There are two arguments. One, that you’re encouraging racists. The other, that fundamentalists would have something to say about it. But it’s so important that we don’t let this form of Islam control our lives. It instinctively feels wrong to ban [the burka], but it’s reasonable to say that anyone in public must show their face; Muslims, hoodies, bikers.
What do you think of what we’re doing in Libya?
I thought those early pleas were heartbreaking. Now I’m not sure. We went from a no-fly zone to… well, William Hague said one thing, Cameron another, Obama said something different. Now it’s changed to ‘arming the rebels’. As Rory Stewart MP said, people are beginning to question if we know whom we’re arming. Do we really want a civil war? Western politicians aren’t the bad guys – though they did go there for the oil. The oil is a lazy argument. I just don’t believe it. Then why aren’t we doing anything in Saudi Arabia? We went into Kuwait, and we allowed Saudis to go into Bahrain. How far should we go? Is public opinion with a war?
In ten years time, what would you like to have achieved?
I’d like people to think I’d been a good voice to have in the public domain. So much of what I wrote about multiculturalism years ago has become part of mainstream conversation. I’d like the day to come when people understand that treating people less equally, based on their colour or culture, was wrong. There’s still racism and inequality here, but there’s such resistance to listening to what I have to say. I don’t mean to be trouble, but I feel very strongly about this country. It’s where I want to be.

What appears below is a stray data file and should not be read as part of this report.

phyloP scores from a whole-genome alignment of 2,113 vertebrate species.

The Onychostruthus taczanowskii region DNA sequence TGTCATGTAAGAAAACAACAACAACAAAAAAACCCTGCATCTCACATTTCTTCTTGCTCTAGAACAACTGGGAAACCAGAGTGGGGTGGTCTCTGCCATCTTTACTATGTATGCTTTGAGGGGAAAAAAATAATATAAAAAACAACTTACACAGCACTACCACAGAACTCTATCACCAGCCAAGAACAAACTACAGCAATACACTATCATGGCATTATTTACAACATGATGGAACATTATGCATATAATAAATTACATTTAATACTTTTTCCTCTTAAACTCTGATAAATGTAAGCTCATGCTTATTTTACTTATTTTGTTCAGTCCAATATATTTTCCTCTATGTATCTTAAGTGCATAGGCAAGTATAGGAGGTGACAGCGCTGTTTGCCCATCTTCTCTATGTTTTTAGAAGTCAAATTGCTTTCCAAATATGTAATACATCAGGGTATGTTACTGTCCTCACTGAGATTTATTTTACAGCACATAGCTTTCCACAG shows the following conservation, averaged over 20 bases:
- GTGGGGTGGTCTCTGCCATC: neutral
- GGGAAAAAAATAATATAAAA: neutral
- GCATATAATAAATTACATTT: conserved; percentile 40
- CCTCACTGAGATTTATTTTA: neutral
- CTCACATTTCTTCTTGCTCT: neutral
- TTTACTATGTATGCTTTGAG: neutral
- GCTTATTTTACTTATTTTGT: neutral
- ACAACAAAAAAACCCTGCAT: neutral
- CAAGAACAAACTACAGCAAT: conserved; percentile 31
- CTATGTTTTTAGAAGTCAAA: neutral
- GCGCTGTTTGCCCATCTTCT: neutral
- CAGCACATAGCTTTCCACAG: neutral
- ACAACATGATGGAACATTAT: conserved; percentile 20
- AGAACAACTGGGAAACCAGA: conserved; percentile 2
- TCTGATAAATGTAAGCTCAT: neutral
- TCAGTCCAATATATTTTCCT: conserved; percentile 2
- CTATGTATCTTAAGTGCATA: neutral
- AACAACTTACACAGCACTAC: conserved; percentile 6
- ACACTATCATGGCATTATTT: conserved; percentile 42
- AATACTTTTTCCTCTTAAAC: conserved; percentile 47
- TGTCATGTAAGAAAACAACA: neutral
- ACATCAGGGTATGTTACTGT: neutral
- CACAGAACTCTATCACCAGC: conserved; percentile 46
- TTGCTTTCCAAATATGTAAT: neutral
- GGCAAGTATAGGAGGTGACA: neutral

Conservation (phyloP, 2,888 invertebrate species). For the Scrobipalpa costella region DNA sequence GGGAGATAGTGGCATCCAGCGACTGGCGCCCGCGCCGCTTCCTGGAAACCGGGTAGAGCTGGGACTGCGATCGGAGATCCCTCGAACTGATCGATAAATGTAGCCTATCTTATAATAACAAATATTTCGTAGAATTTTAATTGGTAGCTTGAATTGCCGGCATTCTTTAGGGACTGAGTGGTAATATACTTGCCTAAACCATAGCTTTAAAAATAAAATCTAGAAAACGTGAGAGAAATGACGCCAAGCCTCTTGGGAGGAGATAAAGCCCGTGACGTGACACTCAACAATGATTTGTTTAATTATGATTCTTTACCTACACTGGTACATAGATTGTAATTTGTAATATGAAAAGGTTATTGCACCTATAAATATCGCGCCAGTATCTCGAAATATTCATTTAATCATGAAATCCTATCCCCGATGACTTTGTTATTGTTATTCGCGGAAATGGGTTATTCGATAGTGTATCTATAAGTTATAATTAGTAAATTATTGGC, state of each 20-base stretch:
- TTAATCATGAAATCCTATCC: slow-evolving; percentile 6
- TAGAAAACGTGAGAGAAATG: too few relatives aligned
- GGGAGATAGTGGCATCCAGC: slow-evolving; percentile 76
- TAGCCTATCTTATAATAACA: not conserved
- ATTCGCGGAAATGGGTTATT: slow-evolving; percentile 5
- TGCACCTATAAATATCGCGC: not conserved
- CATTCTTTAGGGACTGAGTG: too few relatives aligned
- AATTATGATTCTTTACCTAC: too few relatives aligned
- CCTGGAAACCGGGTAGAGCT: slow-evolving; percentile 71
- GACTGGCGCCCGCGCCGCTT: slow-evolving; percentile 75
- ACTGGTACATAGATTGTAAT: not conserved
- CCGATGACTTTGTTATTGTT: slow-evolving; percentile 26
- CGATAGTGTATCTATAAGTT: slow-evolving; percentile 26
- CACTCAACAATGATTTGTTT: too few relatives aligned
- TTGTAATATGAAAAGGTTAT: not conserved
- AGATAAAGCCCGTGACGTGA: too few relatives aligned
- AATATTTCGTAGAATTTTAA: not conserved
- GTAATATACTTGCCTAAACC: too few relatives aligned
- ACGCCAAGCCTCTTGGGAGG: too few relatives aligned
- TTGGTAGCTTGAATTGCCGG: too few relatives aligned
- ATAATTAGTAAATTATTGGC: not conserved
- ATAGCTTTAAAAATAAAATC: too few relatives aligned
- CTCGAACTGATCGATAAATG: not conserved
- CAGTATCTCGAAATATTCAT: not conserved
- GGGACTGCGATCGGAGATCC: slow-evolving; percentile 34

What’s your favourite view?
I can see Ealing Common from my desk.
Favourite holiday destination?
Ted Heath, because he was good enough to let us come in.
What music gets you onto the dancefloor?
What book are you currently reading?
Philip Hensher’s The Northern Clemency.
One thing that nobody knows about you…
I’m a very good cook. I cook every evening. I’m a complete domestic goddess/slave.
Can you think of a quote that has affected you?
Only connect. If only we connected. With each other. The past with the future.
Who’s your favourite interviewer?
Ritula Shah on Radio 4’s The World Tonight.
The Independent’s Christina Patterson.
If you weren’t a Muslim…
I’d be a Baha’i.
Chocolate and sex.
Have you been back to Uganda?
I went back once several years ago. I couldn’t stay there for longer than two days. It’s just too painful. They were emerging from this long war.
How old were you when you left?
Twenty-three. But I’d like to go back, probably next year. It’s difficult to go back to places that you have a difficult relationship with. I have a lot of Ugandan friends who are all exiles as well. It’s completely different now, of course.
But is it still home?
I did my first degree there, and my second at Oxford, but London is my home. We’re very lucky to live here. Many immigrants come here because this is a very special place, and the English are more open than they think they are.